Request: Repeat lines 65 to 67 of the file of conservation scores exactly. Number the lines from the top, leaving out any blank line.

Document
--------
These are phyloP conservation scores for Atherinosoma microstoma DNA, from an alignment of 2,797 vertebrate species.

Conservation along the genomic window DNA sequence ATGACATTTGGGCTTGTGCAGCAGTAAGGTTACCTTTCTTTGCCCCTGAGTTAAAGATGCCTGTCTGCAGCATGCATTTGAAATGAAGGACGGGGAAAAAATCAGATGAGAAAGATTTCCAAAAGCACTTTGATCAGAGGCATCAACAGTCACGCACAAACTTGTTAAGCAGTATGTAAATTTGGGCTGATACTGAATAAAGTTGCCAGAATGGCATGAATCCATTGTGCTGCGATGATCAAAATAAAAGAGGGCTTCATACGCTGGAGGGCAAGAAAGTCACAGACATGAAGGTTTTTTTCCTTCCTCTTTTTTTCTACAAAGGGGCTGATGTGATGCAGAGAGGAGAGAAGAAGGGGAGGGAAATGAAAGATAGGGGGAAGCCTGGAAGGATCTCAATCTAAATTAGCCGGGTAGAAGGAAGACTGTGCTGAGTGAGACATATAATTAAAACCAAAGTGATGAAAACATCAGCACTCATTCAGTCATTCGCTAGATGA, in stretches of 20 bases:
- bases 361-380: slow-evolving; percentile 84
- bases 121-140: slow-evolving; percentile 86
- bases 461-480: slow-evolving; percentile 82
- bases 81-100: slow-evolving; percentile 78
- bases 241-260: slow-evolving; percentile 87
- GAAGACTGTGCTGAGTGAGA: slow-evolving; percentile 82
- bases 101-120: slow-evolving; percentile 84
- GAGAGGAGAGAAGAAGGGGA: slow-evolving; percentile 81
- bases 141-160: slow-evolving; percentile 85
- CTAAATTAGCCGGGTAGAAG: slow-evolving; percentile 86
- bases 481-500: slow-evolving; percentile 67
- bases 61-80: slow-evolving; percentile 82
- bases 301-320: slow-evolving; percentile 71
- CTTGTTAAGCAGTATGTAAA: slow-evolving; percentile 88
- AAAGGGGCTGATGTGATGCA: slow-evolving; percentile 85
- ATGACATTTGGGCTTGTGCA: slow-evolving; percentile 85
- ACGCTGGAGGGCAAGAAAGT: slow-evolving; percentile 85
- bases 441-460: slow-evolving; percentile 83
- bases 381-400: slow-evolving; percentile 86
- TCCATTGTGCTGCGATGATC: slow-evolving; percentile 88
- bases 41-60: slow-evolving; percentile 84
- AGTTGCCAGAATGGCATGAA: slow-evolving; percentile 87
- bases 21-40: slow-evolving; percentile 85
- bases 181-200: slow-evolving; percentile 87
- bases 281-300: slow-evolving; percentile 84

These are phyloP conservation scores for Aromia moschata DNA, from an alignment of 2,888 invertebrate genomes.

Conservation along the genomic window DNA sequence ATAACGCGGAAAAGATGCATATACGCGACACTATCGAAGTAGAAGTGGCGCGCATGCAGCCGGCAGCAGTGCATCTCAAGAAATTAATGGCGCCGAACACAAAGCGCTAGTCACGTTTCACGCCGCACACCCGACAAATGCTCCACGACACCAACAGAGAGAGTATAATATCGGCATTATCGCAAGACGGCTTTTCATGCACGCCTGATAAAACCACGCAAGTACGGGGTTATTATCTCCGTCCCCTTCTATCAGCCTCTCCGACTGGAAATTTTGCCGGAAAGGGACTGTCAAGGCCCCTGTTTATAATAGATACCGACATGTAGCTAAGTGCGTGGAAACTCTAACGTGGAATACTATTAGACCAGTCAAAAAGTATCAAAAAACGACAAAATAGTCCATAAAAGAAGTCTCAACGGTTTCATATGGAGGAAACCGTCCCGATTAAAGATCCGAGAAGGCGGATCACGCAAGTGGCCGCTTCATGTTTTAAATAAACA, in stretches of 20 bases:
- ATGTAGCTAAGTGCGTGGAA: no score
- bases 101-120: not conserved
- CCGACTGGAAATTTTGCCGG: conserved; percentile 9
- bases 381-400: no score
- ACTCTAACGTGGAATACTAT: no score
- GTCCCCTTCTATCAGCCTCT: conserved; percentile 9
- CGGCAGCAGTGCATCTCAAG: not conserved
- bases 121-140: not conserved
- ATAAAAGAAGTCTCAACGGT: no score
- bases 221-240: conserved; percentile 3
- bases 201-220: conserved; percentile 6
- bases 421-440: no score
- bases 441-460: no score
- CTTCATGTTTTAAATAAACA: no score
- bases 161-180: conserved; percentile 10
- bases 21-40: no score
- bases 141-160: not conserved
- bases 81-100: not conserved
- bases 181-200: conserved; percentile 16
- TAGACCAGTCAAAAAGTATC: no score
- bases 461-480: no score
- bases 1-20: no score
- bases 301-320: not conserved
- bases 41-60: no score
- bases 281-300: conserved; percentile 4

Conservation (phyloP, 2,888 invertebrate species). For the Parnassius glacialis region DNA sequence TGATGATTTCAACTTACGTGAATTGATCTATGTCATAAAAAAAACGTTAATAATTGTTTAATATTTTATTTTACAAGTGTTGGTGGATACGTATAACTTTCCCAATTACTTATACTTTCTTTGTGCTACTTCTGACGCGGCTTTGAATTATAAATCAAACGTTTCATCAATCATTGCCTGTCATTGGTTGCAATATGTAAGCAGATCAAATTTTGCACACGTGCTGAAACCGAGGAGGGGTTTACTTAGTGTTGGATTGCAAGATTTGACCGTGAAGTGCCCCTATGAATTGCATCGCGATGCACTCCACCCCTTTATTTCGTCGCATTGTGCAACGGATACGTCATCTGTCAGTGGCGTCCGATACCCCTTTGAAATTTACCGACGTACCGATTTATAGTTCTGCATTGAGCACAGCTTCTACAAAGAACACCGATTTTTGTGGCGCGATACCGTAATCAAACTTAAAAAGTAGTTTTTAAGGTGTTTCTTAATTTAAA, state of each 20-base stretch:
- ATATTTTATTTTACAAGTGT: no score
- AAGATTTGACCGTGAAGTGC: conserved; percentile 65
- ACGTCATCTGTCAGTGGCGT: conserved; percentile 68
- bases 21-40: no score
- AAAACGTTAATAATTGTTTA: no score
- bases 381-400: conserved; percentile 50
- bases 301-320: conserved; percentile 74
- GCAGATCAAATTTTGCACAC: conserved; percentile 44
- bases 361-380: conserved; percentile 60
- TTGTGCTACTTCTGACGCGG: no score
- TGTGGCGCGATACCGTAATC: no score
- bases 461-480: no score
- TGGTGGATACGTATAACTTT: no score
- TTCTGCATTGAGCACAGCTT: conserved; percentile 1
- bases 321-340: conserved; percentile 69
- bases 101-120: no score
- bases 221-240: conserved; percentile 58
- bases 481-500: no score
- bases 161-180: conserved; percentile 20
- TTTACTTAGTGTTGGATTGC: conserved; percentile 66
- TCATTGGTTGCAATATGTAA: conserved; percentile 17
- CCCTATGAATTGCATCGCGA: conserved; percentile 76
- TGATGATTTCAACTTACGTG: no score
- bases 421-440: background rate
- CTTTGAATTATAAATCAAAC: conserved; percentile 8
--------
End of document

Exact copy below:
- TTGTGCTACTTCTGACGCGG: no score
- TGTGGCGCGATACCGTAATC: no score
- bases 461-480: no score